Legislation Would Improve Care for Cancer Patients through Palliative Care Research

Cancer Research
Cancer Research

Cancer patients receiving the best medical care can still be left fending for themselves in coping with pain, stress and other auxiliary effects of treatment. A bipartisan bill introduced in Congress this past July aims to ease their burden by making palliative care more widely available.

This specialized form of care is centered on improving quality of life for patients dealing with cancer or other life-threatening diseases by helping them manage chronic symptoms associated with their illness and its treatment. Palliative care also reduces overall stress by allowing patients to be proactively involved with their healthcare team in determining the course of treatment and setting goals.

Public opinion research discovered that 70 percent of Americans are not even aware of palliative care. The Palliative Care and Hospice Education and Training Act, introduced by New York Representatives Eliot Engel and Tom Reed, aims to reduce that statistic.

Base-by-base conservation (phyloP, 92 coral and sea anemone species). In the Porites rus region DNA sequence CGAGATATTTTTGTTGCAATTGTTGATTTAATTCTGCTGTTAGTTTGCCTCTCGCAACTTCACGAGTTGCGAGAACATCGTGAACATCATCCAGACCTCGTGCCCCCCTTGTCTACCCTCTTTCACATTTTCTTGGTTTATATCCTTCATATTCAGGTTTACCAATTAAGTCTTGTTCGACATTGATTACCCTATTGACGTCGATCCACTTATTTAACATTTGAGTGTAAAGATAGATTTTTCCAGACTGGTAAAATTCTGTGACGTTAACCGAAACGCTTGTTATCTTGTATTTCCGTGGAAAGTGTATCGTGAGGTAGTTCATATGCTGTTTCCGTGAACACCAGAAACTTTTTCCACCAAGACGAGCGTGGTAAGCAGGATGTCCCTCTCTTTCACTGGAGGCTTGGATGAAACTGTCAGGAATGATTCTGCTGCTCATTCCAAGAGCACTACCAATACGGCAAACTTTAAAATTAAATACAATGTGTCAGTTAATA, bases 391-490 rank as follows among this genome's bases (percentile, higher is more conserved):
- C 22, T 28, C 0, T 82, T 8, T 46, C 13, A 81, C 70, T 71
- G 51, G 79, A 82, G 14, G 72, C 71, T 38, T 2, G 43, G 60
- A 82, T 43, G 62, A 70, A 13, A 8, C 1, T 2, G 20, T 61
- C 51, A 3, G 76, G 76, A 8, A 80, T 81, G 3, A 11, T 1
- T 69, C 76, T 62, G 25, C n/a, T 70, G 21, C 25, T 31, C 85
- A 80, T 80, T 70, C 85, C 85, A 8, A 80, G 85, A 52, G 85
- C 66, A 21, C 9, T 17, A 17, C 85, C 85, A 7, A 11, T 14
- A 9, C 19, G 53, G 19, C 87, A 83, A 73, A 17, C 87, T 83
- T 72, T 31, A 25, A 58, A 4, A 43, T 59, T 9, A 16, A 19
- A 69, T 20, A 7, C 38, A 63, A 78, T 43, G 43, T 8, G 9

The bill provides for expanded federal research into palliative care along with corresponding training for allied health care professionals. It also calls for the establishment of a nationwide awareness campaign centered on educating the public about palliative care and its benefits for patients and their families.

Palliative care can be initiated for patients of any age at any stage of their illness. According to research supported by the American Cancer Society, palliative care reduces the amount of time patients spend in intensive care while allowing them to experience greater quality of life.

The personalized therapies you receive at our Issels® immuno-oncology centers include compassionate physician treatment that extends to your aftercare. Contact us for more information.